Tuesday, February 14, 2012

Virginia Rabung, 94, pioneering pilot flew to Batista’s Cuba

From Chicago Sun-Times: Virginia Rabung, 94, pioneering pilot flew to Batista’s Cuba
In 1943, Virginia Rabung, a secretary from Chicago, trekked by bus to a small airport in McCook, marched into the office in her high heels and told the men that she wanted to fly.

“They looked at her like she was from another planet,” said Shelley Ventura, governor of the North Central Section of the Ninety-Nines, an organization of female pilots.

But they eventually agreed, and Ms. Rabung earned a private pilot’s license. A female pioneer in aviation, she piloted a single-engine airplane in a cross-country race, flew over the ocean en route to Cuba and took an aerial safari in South Africa. She also performed search-and-rescue missions as a major in the Illinois Civil Air Patrol.

Ms. Rabung was inducted into the Illinois Aviation Hall of Fame in 1998 and earned the Wright Brothers Master Pilot Award in 2004 from the Federal Aviation Administration.

Ms. Rabung, 94, died of natural causes Jan. 27 at an assisted-living facility in Aurora. She was a former resident of Mundelein.

Born March 3, 1917, in Chicago to a German-Bohemian family, Ms. Rabung grew up with two brothers and a sister on the city’s North Side. Her father, a bricklayer, built a cottage in the Fox Lake area where the family enjoyed summers on the water.

After graduating from Waller High School, Ms. Rabung landed a clerical job during World War II for the U.S. Navy and trained with an equestrian group that was formed to assist in emergencies.

She later worked as a secretary for more than 30 years at the International Minerals & Chemical Corp.

In 1953, Ms. Rabung participated in the All Women Transcontinental Air Race, a 3,000-mile flight from Massachusetts to California. She had logged only about 200 flight hours; most others in the race had more than 1,000.

“She was pretty much fearless,” said Dave Stadt, a friend and fellow pilot. “That would be like a 16-year-old getting her driver’s license on Friday and then taking off cross-country that Sunday. That’s the kind of person she was.”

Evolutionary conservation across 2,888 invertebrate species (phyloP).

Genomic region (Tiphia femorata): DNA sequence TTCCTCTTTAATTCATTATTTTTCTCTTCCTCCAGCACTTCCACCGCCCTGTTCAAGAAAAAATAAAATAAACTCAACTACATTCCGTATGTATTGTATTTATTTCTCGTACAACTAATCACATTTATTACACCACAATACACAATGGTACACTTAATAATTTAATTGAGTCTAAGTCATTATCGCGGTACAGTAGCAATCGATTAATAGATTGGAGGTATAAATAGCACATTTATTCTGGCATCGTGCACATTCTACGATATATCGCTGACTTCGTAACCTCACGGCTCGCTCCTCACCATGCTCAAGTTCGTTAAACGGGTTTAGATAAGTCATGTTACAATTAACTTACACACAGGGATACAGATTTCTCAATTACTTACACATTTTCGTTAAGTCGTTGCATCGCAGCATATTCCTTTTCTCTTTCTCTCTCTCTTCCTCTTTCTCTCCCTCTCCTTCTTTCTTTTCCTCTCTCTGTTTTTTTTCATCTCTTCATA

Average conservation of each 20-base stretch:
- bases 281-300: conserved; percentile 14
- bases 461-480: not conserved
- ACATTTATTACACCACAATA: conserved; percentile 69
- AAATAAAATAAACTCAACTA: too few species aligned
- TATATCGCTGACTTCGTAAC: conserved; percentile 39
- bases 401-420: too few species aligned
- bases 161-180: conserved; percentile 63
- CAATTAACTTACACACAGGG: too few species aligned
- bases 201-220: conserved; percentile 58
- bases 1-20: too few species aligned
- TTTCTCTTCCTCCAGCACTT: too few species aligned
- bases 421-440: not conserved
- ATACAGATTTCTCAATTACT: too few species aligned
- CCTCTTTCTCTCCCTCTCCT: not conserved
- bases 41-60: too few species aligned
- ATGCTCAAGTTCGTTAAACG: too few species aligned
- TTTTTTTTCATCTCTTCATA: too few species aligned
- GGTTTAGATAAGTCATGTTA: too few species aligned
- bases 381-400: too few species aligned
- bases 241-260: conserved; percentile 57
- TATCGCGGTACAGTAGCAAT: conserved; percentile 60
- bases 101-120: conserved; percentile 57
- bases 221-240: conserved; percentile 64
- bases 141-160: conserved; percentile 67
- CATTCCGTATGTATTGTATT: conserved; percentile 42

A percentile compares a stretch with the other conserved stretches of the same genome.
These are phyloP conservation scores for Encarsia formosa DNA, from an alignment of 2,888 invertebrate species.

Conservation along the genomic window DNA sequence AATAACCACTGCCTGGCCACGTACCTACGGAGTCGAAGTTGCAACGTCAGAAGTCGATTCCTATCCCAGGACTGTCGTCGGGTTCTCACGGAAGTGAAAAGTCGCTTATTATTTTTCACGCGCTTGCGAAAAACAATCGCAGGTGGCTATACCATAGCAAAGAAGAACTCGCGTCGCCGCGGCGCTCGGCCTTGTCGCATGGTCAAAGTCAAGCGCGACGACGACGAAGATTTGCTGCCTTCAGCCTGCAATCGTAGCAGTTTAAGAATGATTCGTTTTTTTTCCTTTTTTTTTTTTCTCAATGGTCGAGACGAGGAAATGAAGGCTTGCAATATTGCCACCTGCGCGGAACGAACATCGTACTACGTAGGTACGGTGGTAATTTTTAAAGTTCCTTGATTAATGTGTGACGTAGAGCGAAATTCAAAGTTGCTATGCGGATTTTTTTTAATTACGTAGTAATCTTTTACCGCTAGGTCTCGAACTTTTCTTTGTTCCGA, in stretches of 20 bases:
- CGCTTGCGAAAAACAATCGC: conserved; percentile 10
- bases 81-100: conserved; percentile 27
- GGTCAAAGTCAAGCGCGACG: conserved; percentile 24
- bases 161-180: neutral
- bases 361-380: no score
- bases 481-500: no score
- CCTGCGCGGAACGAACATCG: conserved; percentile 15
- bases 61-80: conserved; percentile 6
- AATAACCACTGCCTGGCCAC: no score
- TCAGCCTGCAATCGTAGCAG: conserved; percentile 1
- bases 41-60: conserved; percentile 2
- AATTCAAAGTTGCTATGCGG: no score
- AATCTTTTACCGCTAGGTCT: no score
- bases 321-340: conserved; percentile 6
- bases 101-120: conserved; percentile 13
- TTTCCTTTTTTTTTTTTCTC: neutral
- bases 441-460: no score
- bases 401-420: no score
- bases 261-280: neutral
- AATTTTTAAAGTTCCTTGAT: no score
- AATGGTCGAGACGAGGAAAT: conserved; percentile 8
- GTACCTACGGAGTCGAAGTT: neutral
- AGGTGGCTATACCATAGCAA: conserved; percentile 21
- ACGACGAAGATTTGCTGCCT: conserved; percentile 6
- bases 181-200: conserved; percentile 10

While most planes today have automated controls, Ms. Rabung had to have her hands on the wheel, feet on the rudder and eyes on the instruments at all times. She had to monitor aerial traffic and watch the fuel gauge.

That same year she bought a single-engine plane, a pale blue and gray 1946 Cessna 140, which she owned for more than 40 years.

Ms. Rabung flew solo in the 1955 All Women’s International Trans-Ocean Air Race, a three-day course from Washington, D.C., to Cuba. It was the first race of its kind over the ocean, and she had to wear a life jacket. She was received in Havana by former Cuban President Fulgencio Batista, who threw a party for the pilots. The next year, Ms. Rabung participated in a second race to Cuba — this time starting in Canada.

In the 1960s, she flew to the Bahamas, where the runways were made of crushed seashells, and to New York City, where she soared over Broadway and circled the Statue of Liberty.

In 1968, she traveled with a group to Africa, where they flew miles over South Africa, Swaziland and Mozambique, exploring the Namib Desert and the Black Hole diamond mine, and spotted giraffes, ostriches, elephants and baboons below. While attempting to land in South Africa, she encountered a group of wildebeests grazing on the runway. She flew in low and gunned the engine several times to scare them away. The animals bolted, and she landed safely.

“There were very few women that were as adventurous as she,” Ventura said. “She had a real zest for life.”

Flying gave her a sense of freedom, said her niece, Sheila Rodiek: “That was her love.”

About four years ago, Ms. Rabung was attending a Ninety-Nines meeting when she spotted a pilot getting ready to go up in a small biplane with an open cockpit and an extra seat. She ditched the meeting and went flying instead.

Ms. Rabung never married. She is survived by many nieces and nephews. Services have been held.

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